I was talking with my dad earlier today while we were waiting for mom to get off work. Instead of heading to the badminton court immediately after my work, he asked me if I wanted to eat and stay somewhere first. I said I’ve wanted to eat KFC since we last played badminton (last Monday), and because he’s the coolest dad in the whole wide Jee Geronimo world, he indulged me.
So we were in our car, on our way to the nearest KFC branch, and our conversation flowed in this order: Tito Sotto > RH Bill > Responsible Parenthood > My college love life
Don’t ask me how, it just happened that way. My heart was pounding like crazy, because I have never talked about it with my parents ever since, well, ever since things “ended.” That’s more than a year ago, and I’ve gotten over it a hundred times already (exaggerating, of course. Siguro ten times lang), and yet talking about it with my father is a different experience altogether.
It felt like another closure to that chapter of my life. Maybe this time, the ending has become even more official.
Interestingly enough, this week has become a let’s-revisit-your-nineteen-year-old-self-shall-we week. From an unexpected but quick exchange of text messages with ~him~, to a Wednesday Revealed sermon that tugged at the depths of my heart–this week’s trip down memory lane has been in turbo mode.
And my head could not have been any more clearer: I’m thankful my brief–and only–college love life ended (1) the way it did and (2) as quick as it did. You know why? Because it’s one of the greatest–if not the greatest–wrestling matches I’ve had with God.
Last night, Pastor Gershon talked about how Jacob’s life could pass up as a Pinoy teleserye. He wrestled with so many people and so many issues in his life:
- his brother, Esau
- his father-in-law, Laban
- his love life! (this one’s a different wrestling match between Lea and Rachel, but Jacob was the title they were fighting for)
When he was left alone while his entire household went first on their way to meet Esau–first time after he ran away with his older brother’s blessing–a Man met him. Jacob wrestled with this Man–He who is so powerful that if He wanted to, He could win over Jacob even with just a flick of His finger. But He kept wrestling with him ’til the next day.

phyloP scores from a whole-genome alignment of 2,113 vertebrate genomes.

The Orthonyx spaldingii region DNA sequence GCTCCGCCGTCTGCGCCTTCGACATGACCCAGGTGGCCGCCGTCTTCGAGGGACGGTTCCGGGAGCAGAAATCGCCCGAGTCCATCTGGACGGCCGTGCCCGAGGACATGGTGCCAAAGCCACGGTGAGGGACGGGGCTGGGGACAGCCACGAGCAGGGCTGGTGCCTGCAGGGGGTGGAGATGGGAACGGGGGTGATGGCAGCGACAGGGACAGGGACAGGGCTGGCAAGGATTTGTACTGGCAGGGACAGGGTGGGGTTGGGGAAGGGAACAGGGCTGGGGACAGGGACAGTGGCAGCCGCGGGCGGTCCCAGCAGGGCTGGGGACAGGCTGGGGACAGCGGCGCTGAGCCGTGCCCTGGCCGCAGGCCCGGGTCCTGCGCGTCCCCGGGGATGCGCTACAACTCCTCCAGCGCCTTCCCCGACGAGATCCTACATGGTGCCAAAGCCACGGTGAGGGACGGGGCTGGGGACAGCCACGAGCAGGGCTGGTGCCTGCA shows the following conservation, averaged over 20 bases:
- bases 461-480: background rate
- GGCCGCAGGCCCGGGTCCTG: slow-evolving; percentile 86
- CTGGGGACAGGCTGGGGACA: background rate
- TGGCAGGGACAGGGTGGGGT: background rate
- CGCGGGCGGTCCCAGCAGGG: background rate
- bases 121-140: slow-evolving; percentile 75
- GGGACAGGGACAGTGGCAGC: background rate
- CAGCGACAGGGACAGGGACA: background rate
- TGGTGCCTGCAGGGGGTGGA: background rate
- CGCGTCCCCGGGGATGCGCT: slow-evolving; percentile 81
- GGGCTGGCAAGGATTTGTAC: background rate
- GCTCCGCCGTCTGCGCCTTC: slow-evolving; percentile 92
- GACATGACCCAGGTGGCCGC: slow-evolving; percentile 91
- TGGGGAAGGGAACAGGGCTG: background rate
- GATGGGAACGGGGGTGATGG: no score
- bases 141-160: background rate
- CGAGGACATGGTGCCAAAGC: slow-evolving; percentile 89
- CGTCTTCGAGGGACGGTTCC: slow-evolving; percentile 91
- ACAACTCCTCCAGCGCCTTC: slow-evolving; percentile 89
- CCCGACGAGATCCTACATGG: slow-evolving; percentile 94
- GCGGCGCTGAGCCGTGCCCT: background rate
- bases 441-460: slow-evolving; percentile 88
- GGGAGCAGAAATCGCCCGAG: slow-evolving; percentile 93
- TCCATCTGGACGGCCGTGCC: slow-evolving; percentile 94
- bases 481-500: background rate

“I will not let You go unless You bless me!” Jacob said. But the Man needed to know his name if He would bless him. Without any hesitations of how meaning-laden his name is, he said: Jacob.
He said: Deceiver.
He said: Accuser.
The Man was not shocked with this name, but He changed it for Jacob. No longer Jacob, but Israel: the man who wrestled with men and God, and prevailed.
The encounter with the Man left Jacob limping. And the Bible is silent if he remained limping for the rest of his life. But if he did, Pastor Gershon said that maybe he did not mind. Because it was something that must be done in his life. All his life, Jacob wrestled with everything but God. God saw it fitting that Jacob end his unending wrestling matches with a wrestling match that will finish everything, once and for all.
A wrestling match made in Heaven. A wrestling match with Jesus Himself.
As I sat there, listening to this message, the Lord gave me the wisdom to understand what happened to me over a year ago. I struggled for months, getting over someone who has been a huge part of my college life. I did not understand then why the pain was taking so long. It was agonizing to have to always cry myself to sleep for many nights. It was heartbreaking to suddenly be left on my own after always being with someone.
When I listened to Jacob’s story, it dawned on me: I actually wrestled with God myself. And the wrestling match began as early as the friendly exchange of text messages. I bargained, I pleaded; I did all I can to get my way. Until one day, I couldn’t any more. I had exhausted all my energy, and I was tired.
Oh Lord, if only You will bless Me.
Are you sure? It will be painful.
The ending was the touch on the limbs that I needed. He took away someone, and the most painful part of the entire experience was the letting go. But it was the price I had to pay. Not only as a consequence for trying to do things my way, but also as an opportunity to cling on to God. In my weakness, He was my strength. He was there when everybody else around me was fed up with my rants. He kept supporting the limping, trying-to-get-over me. He never let me go.
I also learned that my love story shouldn’t have to be the you-and-me-against-the-world type. Sure, it’s romantic, but a God-given, God-planned relationship between a Christian couple shouldn’t have to be full of struggles, doubts, and wrestling. He makes all things beautiful in His time.
The talk my father and I had a while back was refreshing not only because once and for all I was able to “come clean” with what happened, but also because I can recount my story in a totally different light now . No bouts of bitterness and I-was-never-in-the-wrong tone this time around.
I acknowledge the great moving of the Lord in my life for these past years. Only by His grace can I write all these down with peace and joy in my heart. He rescued me, and maybe a part of me died while the rescuing was taking place, but He replaced it with a heart solely for Him.
I may still be limping, but I know I have been changed forever.